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psu voltage readings


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#16
happyrock

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it has to be a bad sensor...
is this Chassis fan 7584 RPM...reading right :)... this must sound like a vacuum cleaner running or a small plane taking off...
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#17
Neo31801

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i never hear the fan running so this must be a faulty reading as well

thanks to all of those that replied and even though there was nothing to "fix" i learned a lot about the psu so thanks for that too!


im usually plagued with computer issues so expect to see me around! :)
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#18
happyrock

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your welcome...and thanks for letting us know... :)
do come back... someone is always here to help.. :)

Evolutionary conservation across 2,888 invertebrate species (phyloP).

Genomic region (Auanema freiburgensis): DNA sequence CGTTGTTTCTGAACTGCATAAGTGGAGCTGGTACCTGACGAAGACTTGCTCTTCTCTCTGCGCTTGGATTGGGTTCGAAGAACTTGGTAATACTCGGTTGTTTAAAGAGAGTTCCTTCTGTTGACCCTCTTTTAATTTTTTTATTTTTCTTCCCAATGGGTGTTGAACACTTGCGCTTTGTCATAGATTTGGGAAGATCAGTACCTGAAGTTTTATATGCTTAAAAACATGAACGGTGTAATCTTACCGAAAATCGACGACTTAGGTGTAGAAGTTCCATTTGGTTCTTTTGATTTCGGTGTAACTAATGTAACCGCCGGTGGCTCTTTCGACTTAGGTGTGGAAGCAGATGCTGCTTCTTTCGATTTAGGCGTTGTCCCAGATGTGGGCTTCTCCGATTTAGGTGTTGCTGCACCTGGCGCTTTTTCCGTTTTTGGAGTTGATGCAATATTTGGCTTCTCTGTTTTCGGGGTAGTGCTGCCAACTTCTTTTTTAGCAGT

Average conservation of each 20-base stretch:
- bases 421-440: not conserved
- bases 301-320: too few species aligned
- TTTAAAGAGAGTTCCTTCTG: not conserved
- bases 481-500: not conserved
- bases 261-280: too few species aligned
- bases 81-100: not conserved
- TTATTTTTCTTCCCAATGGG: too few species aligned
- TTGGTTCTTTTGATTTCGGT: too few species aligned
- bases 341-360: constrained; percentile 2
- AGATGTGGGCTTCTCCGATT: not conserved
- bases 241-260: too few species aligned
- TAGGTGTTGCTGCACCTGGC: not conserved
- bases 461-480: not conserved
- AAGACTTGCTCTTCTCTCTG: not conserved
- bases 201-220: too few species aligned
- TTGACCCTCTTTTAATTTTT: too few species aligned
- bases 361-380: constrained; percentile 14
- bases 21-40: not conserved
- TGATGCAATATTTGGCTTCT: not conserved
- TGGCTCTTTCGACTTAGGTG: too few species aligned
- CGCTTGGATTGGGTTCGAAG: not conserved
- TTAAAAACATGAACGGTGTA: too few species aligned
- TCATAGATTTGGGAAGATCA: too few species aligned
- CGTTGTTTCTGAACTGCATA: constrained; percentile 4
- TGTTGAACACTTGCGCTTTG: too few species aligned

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#19
Neo31801

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1 more question before i leave this topic....if the readings are wrong could it be a problem with the mobo or just that its a cheaper HP model mobo that has faulty readings since it wasnt meant for this kinda use ?
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#20
123Runner

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The reading of the fan sensor and voltage could be the board or the program. The program being that the sensor is not recognized. I am not concerned about the fan because you can see the fans are working.
As for the 3.3 vdc, I am more concerned about that. The only way to be sure on that is with a PSU tester, or someone that has a digital meter (and knows what they are doing) and can take a reading on the connector.
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#21
Neo31801

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The reading of the fan sensor and voltage could be the board or the program. The program being that the sensor is not recognized. I am not concerned about the fan because you can see the fans are working.